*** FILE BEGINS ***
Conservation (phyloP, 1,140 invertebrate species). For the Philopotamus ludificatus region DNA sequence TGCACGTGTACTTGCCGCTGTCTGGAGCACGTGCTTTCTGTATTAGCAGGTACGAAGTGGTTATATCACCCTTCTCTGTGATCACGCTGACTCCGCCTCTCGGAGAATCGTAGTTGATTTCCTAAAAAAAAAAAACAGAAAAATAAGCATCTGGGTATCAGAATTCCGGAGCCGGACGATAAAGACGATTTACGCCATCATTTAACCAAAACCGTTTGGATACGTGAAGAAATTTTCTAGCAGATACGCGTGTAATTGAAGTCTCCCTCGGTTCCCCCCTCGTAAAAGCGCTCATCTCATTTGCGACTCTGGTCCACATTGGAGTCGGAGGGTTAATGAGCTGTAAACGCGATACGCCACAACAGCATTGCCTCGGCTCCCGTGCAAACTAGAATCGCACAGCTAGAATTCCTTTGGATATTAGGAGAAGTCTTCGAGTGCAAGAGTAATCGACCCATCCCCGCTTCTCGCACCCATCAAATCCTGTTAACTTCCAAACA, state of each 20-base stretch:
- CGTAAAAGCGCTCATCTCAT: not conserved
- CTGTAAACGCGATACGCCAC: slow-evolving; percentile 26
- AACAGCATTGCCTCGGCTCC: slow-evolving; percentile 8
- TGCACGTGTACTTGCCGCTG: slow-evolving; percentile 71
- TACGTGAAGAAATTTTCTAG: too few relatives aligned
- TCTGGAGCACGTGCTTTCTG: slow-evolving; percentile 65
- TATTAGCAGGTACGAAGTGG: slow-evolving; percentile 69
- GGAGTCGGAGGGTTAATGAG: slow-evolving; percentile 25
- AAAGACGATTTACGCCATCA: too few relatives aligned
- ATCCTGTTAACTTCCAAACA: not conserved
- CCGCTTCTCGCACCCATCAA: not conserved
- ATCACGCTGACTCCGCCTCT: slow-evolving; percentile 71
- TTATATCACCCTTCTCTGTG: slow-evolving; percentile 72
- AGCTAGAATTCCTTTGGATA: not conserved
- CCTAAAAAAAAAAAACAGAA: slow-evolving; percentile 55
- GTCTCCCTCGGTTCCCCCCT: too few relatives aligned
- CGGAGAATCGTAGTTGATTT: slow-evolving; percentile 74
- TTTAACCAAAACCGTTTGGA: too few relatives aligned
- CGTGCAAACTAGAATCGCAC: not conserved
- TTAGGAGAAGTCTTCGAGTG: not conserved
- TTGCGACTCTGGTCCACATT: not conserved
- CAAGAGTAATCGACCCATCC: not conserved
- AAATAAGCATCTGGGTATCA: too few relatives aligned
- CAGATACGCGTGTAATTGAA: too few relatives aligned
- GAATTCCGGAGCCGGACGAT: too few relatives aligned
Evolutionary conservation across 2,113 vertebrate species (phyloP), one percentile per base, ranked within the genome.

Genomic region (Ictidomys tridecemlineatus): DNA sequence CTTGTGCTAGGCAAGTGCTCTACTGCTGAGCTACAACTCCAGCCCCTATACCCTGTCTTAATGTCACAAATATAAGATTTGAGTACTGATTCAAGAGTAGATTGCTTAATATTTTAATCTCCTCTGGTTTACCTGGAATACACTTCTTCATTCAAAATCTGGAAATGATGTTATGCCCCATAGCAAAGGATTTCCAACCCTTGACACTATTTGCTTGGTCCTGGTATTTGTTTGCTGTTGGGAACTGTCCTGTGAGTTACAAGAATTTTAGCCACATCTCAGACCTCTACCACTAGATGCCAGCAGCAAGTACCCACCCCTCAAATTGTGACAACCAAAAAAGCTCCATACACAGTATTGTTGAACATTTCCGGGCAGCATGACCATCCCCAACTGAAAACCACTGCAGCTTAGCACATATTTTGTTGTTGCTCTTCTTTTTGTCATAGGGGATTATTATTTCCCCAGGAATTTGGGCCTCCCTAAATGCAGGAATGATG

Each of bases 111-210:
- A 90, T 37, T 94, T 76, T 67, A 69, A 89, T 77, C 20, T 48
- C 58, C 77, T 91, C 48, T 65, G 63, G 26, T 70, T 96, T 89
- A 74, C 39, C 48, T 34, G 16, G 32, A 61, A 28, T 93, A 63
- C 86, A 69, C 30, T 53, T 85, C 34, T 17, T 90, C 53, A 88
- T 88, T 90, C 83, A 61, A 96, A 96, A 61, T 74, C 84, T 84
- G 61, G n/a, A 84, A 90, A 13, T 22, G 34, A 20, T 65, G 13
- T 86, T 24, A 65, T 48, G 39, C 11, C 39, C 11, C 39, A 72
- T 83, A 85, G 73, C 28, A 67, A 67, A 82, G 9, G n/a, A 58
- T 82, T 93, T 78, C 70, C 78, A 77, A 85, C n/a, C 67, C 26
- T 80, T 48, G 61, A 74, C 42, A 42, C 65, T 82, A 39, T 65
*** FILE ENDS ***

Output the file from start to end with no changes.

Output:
Conservation (phyloP, 1,140 invertebrate species). For the Philopotamus ludificatus region DNA sequence TGCACGTGTACTTGCCGCTGTCTGGAGCACGTGCTTTCTGTATTAGCAGGTACGAAGTGGTTATATCACCCTTCTCTGTGATCACGCTGACTCCGCCTCTCGGAGAATCGTAGTTGATTTCCTAAAAAAAAAAAACAGAAAAATAAGCATCTGGGTATCAGAATTCCGGAGCCGGACGATAAAGACGATTTACGCCATCATTTAACCAAAACCGTTTGGATACGTGAAGAAATTTTCTAGCAGATACGCGTGTAATTGAAGTCTCCCTCGGTTCCCCCCTCGTAAAAGCGCTCATCTCATTTGCGACTCTGGTCCACATTGGAGTCGGAGGGTTAATGAGCTGTAAACGCGATACGCCACAACAGCATTGCCTCGGCTCCCGTGCAAACTAGAATCGCACAGCTAGAATTCCTTTGGATATTAGGAGAAGTCTTCGAGTGCAAGAGTAATCGACCCATCCCCGCTTCTCGCACCCATCAAATCCTGTTAACTTCCAAACA, state of each 20-base stretch:
- CGTAAAAGCGCTCATCTCAT: not conserved
- CTGTAAACGCGATACGCCAC: slow-evolving; percentile 26
- AACAGCATTGCCTCGGCTCC: slow-evolving; percentile 8
- TGCACGTGTACTTGCCGCTG: slow-evolving; percentile 71
- TACGTGAAGAAATTTTCTAG: too few relatives aligned
- TCTGGAGCACGTGCTTTCTG: slow-evolving; percentile 65
- TATTAGCAGGTACGAAGTGG: slow-evolving; percentile 69
- GGAGTCGGAGGGTTAATGAG: slow-evolving; percentile 25
- AAAGACGATTTACGCCATCA: too few relatives aligned
- ATCCTGTTAACTTCCAAACA: not conserved
- CCGCTTCTCGCACCCATCAA: not conserved
- ATCACGCTGACTCCGCCTCT: slow-evolving; percentile 71
- TTATATCACCCTTCTCTGTG: slow-evolving; percentile 72
- AGCTAGAATTCCTTTGGATA: not conserved
- CCTAAAAAAAAAAAACAGAA: slow-evolving; percentile 55
- GTCTCCCTCGGTTCCCCCCT: too few relatives aligned
- CGGAGAATCGTAGTTGATTT: slow-evolving; percentile 74
- TTTAACCAAAACCGTTTGGA: too few relatives aligned
- CGTGCAAACTAGAATCGCAC: not conserved
- TTAGGAGAAGTCTTCGAGTG: not conserved
- TTGCGACTCTGGTCCACATT: not conserved
- CAAGAGTAATCGACCCATCC: not conserved
- AAATAAGCATCTGGGTATCA: too few relatives aligned
- CAGATACGCGTGTAATTGAA: too few relatives aligned
- GAATTCCGGAGCCGGACGAT: too few relatives aligned
Evolutionary conservation across 2,113 vertebrate species (phyloP), one percentile per base, ranked within the genome.

Genomic region (Ictidomys tridecemlineatus): DNA sequence CTTGTGCTAGGCAAGTGCTCTACTGCTGAGCTACAACTCCAGCCCCTATACCCTGTCTTAATGTCACAAATATAAGATTTGAGTACTGATTCAAGAGTAGATTGCTTAATATTTTAATCTCCTCTGGTTTACCTGGAATACACTTCTTCATTCAAAATCTGGAAATGATGTTATGCCCCATAGCAAAGGATTTCCAACCCTTGACACTATTTGCTTGGTCCTGGTATTTGTTTGCTGTTGGGAACTGTCCTGTGAGTTACAAGAATTTTAGCCACATCTCAGACCTCTACCACTAGATGCCAGCAGCAAGTACCCACCCCTCAAATTGTGACAACCAAAAAAGCTCCATACACAGTATTGTTGAACATTTCCGGGCAGCATGACCATCCCCAACTGAAAACCACTGCAGCTTAGCACATATTTTGTTGTTGCTCTTCTTTTTGTCATAGGGGATTATTATTTCCCCAGGAATTTGGGCCTCCCTAAATGCAGGAATGATG

Each of bases 111-210:
- A 90, T 37, T 94, T 76, T 67, A 69, A 89, T 77, C 20, T 48
- C 58, C 77, T 91, C 48, T 65, G 63, G 26, T 70, T 96, T 89
- A 74, C 39, C 48, T 34, G 16, G 32, A 61, A 28, T 93, A 63
- C 86, A 69, C 30, T 53, T 85, C 34, T 17, T 90, C 53, A 88
- T 88, T 90, C 83, A 61, A 96, A 96, A 61, T 74, C 84, T 84
- G 61, G n/a, A 84, A 90, A 13, T 22, G 34, A 20, T 65, G 13
- T 86, T 24, A 65, T 48, G 39, C 11, C 39, C 11, C 39, A 72
- T 83, A 85, G 73, C 28, A 67, A 67, A 82, G 9, G n/a, A 58
- T 82, T 93, T 78, C 70, C 78, A 77, A 85, C n/a, C 67, C 26
- T 80, T 48, G 61, A 74, C 42, A 42, C 65, T 82, A 39, T 65